Monday, December 24, 2007

Reducing the Number of Elected Officials is not a Panacea and Will Make Government Less Responsive and Accessible to the People

The letter below was sent to the membership of the Indiana Policy Review Foundation. It clearly reflects its understanding that solely reducing the number of elected officials without other major systematic changes is not reform but in fact is bad government:

"It is being “proved” in the governor’s office, in the halls of the Legislature and on the editorial pages of the state’s largest newspapers that democracy is inefficient.

Of course it is.

Members of this foundation, however, understand that it is inefficient only when compared with a corporate or even despotic ideal. Democracy — take a deep breath, you progressives — is only a means of succession, not a guarantee of good government or even efficient management. It certainly is not a guarantee of wealth, certainly not of fairness.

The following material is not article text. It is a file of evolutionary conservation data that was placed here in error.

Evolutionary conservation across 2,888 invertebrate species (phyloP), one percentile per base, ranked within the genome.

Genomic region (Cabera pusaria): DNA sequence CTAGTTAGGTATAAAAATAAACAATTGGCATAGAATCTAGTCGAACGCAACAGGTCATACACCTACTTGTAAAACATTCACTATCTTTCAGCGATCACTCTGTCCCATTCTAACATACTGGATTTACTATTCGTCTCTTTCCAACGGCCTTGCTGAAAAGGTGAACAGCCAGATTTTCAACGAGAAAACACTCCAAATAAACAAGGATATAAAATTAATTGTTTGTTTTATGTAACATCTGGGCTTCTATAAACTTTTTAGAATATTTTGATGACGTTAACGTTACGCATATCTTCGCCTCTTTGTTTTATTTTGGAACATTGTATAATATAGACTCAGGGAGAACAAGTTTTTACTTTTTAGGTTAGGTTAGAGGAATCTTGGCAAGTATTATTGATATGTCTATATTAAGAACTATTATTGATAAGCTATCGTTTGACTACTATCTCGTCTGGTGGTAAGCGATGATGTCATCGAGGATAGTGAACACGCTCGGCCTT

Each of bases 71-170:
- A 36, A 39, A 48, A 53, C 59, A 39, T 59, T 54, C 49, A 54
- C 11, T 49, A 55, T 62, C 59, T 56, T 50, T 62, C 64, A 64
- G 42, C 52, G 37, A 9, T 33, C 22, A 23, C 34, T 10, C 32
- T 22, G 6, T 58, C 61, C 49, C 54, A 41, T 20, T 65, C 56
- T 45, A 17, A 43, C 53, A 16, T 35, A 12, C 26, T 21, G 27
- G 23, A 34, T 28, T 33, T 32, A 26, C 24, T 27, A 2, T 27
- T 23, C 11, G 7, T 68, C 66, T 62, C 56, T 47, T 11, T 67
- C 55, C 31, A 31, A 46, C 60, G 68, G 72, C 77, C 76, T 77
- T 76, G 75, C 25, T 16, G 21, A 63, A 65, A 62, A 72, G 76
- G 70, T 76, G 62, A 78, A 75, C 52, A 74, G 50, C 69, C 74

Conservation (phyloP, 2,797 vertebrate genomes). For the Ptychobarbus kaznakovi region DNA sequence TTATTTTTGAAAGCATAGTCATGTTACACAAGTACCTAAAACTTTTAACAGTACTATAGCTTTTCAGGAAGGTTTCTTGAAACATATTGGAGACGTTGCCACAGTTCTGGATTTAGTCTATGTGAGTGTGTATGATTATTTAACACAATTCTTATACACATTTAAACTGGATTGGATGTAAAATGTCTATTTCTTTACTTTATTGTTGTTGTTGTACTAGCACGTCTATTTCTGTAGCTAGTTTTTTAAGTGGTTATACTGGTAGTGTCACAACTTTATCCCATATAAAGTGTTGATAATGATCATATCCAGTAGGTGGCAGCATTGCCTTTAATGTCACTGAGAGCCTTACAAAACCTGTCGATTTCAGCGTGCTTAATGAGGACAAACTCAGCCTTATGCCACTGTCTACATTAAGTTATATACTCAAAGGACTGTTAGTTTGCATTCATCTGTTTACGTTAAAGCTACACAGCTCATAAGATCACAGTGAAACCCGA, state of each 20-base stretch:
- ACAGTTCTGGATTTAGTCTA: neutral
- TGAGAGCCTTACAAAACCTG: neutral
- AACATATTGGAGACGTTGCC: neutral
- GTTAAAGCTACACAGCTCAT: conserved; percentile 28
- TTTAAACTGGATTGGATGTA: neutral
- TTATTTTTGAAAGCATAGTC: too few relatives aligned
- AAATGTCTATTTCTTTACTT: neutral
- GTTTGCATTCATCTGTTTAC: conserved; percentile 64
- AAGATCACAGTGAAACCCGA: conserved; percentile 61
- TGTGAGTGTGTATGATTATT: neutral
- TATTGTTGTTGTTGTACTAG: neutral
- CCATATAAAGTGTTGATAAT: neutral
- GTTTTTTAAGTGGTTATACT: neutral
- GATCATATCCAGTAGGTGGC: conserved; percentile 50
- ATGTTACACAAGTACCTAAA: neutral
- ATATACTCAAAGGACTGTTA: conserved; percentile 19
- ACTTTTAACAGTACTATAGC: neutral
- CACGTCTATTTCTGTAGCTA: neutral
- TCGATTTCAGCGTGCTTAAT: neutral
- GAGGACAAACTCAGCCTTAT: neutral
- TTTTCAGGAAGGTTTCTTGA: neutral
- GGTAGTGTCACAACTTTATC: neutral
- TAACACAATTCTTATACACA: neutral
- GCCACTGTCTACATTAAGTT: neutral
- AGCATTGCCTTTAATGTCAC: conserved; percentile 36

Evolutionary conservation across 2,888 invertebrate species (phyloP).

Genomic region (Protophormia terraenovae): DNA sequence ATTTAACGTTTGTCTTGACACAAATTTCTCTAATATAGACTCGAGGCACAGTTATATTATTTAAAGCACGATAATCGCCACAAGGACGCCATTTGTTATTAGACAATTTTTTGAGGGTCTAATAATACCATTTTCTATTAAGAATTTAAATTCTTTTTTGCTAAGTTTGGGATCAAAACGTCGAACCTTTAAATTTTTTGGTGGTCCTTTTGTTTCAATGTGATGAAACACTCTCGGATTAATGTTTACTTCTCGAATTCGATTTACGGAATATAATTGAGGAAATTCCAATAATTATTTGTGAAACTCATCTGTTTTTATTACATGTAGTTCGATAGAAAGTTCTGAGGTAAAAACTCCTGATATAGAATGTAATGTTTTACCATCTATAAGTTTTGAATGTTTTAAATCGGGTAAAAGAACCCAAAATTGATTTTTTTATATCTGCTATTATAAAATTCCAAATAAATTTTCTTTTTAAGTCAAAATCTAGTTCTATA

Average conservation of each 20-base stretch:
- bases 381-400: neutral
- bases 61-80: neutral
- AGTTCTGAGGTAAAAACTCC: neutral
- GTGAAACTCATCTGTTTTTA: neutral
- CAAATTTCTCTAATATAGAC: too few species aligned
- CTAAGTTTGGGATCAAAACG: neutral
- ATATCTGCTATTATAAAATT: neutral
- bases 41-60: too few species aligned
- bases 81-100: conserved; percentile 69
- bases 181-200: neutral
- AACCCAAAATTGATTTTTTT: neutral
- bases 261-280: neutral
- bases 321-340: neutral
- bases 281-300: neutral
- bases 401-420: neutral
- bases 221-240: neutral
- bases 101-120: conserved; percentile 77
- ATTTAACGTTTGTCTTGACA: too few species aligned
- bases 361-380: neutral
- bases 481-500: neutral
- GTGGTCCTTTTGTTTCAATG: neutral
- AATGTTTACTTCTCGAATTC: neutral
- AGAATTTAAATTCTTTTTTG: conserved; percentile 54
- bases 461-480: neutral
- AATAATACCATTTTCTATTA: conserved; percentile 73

And as such, its costs must be compared with alternative systems of succession, i.e., monarchy, revolution or, in this case, perpetual incumbency for the politically fashionable.

The honest legislator understands that fiddling with the number of government units is folly if the goal really is to improve the individual prosperity and welfare of a constituency. (How did the first consolidation of the public schools work out for Indiana taxpayers? For parents? For students?)

The reformers’ proofs, by contrast, exist only in an accountant’s ledger. The failing dynamics of the larger Indiana economy are ignored as the Legislature concentrates on maintaining an arbitrary balance in a government treasury.

So it is disingenuous for those in the highest offices to complain that Hoosiers must pay, in the words of the Indianapolis Star, for the “overhead" of 3,000 some lower offices and 11,000 some local office holders — none of whom, incidentally, are doing a demonstrably worse job than their Indianapolis superiors. Or to complain that Indiana has more layers of local government than California, a state that, coincidentally or not, is in myriad crises.

It all is a reminder that figures may not lie but politicians will figure.

Craig Ladwig

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